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Content on Borrowed Platforms

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The Apocalypse

One day you wake up to find that Facebook has closed shop, and so did Twitter, YouTube, Instagram, Linkedin, Snapchat, TikTok, Spotify, and all of their kind. Suddenly, the online community you built is no more. Your careers as an influencer is gone. Your years of work on YouTube is no more. The photos you meticulously preserved on Instagram are gone. The companies attribute their collapse to a Cyber-Physical attack that destroyed all their data, fried all their servers and decimated all their possible backups.

While the United nations Security Council will be having an emergency meeting to discuss this possible trigger of the third World War, billions of people will be mourning the desolation of the planet. We have people who have lived all their lives with internet, and those who have gotten used to social media so much that they forgot that photos could actually be printed. Content creators will have lost years of work. It will be the beginning of the end.

Dependence

Today, our lives have become so much dependent on the Cloud to the extent that we are not conscious of it. We have gotten used to using systems and platforms that we do not care about because they always work, and are always available. Our emails simply work. We upload music and videos somewhere and they can be accessed anytime and from anywhere. We create websites on the Cloud and make our content available to everyone, without caring where that content is served from. We have redefined technology to mean something that simply works!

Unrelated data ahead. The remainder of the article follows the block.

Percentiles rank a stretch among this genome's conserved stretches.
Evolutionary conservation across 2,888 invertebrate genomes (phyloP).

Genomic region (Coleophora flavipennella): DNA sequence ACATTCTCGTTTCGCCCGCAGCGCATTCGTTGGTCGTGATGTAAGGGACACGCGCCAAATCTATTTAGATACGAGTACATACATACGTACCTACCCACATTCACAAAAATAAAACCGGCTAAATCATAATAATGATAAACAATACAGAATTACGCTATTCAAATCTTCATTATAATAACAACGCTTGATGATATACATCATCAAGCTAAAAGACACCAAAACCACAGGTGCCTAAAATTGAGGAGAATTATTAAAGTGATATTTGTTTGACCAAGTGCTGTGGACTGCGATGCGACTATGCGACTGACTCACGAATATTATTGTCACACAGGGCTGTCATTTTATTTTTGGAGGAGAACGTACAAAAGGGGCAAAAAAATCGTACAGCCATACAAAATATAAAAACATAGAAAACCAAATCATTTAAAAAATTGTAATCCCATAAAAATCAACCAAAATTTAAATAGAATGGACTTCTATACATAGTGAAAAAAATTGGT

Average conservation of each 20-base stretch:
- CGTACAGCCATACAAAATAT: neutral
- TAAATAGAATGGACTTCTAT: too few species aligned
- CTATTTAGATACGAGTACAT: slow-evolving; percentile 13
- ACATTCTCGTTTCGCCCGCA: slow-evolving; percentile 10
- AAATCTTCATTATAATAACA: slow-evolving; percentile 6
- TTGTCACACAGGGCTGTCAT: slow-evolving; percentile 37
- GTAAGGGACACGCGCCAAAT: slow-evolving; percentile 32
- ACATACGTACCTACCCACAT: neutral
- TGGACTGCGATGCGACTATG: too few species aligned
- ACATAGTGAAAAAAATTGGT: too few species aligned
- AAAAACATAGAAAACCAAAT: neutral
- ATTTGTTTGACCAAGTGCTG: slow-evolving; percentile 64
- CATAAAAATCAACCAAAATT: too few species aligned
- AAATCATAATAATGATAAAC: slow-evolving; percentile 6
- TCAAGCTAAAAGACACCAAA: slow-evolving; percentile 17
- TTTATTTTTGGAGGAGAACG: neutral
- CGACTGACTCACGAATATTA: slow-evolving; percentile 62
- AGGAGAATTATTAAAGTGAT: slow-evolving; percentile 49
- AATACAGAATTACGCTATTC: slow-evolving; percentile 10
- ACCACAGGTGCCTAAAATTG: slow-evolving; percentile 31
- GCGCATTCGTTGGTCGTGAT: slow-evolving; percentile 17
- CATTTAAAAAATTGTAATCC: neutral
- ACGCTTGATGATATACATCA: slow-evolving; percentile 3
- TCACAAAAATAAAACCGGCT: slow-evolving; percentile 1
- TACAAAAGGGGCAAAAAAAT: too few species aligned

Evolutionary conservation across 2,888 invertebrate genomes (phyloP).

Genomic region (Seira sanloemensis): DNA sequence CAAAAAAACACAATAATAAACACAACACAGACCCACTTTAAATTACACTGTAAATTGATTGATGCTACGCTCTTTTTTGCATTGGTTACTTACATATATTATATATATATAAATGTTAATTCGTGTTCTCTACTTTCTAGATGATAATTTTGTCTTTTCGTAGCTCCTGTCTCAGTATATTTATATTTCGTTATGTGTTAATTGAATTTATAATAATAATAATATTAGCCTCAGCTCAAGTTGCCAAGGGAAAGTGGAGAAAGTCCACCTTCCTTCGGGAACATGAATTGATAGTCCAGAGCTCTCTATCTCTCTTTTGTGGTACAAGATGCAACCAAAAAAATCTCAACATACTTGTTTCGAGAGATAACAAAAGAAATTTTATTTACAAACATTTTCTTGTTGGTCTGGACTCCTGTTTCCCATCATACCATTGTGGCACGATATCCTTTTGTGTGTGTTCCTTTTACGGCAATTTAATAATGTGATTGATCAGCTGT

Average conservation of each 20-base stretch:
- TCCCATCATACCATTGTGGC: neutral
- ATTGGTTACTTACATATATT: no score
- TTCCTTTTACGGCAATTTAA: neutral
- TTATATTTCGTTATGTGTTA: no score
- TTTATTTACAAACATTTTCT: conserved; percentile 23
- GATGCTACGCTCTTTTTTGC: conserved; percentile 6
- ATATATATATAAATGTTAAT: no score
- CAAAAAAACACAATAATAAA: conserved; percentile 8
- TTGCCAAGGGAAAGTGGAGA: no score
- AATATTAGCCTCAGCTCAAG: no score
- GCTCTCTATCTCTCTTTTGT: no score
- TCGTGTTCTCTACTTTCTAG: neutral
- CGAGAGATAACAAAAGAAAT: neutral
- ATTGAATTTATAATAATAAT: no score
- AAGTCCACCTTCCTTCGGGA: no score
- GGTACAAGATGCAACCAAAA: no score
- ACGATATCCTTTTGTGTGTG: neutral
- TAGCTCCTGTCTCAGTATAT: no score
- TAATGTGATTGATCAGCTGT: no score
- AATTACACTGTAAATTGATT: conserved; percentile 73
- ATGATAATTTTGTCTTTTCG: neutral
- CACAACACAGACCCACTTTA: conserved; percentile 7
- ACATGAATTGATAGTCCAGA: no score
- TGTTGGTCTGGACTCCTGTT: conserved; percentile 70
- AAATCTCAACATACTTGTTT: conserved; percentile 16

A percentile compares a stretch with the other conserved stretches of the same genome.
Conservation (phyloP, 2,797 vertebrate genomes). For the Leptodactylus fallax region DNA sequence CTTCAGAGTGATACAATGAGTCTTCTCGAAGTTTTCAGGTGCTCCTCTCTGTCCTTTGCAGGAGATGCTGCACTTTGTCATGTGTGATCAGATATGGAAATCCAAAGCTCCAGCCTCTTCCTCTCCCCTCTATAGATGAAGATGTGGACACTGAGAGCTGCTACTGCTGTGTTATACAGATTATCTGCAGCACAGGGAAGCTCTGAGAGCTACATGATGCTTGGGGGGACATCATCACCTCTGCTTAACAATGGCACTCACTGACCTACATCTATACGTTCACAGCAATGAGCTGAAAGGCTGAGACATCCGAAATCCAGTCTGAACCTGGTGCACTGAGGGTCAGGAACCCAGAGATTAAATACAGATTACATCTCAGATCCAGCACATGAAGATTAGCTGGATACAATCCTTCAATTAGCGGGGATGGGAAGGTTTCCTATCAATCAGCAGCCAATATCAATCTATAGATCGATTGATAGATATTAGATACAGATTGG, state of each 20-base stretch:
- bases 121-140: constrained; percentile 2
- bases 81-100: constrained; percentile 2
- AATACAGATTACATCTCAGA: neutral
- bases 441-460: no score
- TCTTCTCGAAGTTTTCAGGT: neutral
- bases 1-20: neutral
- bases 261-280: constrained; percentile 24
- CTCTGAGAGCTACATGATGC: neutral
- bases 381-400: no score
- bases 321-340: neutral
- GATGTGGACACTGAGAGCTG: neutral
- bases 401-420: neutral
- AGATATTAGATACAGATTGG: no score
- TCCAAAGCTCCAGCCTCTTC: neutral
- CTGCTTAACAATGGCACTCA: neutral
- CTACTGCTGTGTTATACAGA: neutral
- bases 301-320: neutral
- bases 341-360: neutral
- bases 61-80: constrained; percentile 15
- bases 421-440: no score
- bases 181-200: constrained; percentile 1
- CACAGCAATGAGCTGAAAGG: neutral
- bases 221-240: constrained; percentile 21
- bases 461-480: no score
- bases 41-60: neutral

But how comes we have become so dependent on free platforms? Why are we so dependent on these platforms yet if you summarize their terms and conditions, it comes down to ‘we are not responsible for anything.’

Free Platforms

You know well that there is no free lunch, yet, Gmail, Facebook, YouTube, Twitter, Google search, WhatsApp and many other platforms are offered for free. Who then pays the bill?

The answer is that the content that we feed into these platforms is the actual products that the creators of the platform are looking for. While we share cute cat videos, the platforms are learning more about our habits, likes, dislikes and interests, then using that information to make money. Their biggest product is the content that we provide.

Which brings us to the question, is this the best way to keep our valuable content? We used to have great family albums that were religiously preserved for future reference. Today we just post photos on social media and that is enough. What assurance do we have that the social media platforms we use will exist in the next 10-20 years? Where will our content go?

New Normal

There is no easy answer to this. Maybe this is the new normal, and any attempt to imagine they can fail sounds like a doomsday prophecy. Maybe we just have to live with the risks just as like we faced a Chicken Pox Armageddon a few years ago. However, having a way to store and archive your content can give you some little peace of mind.

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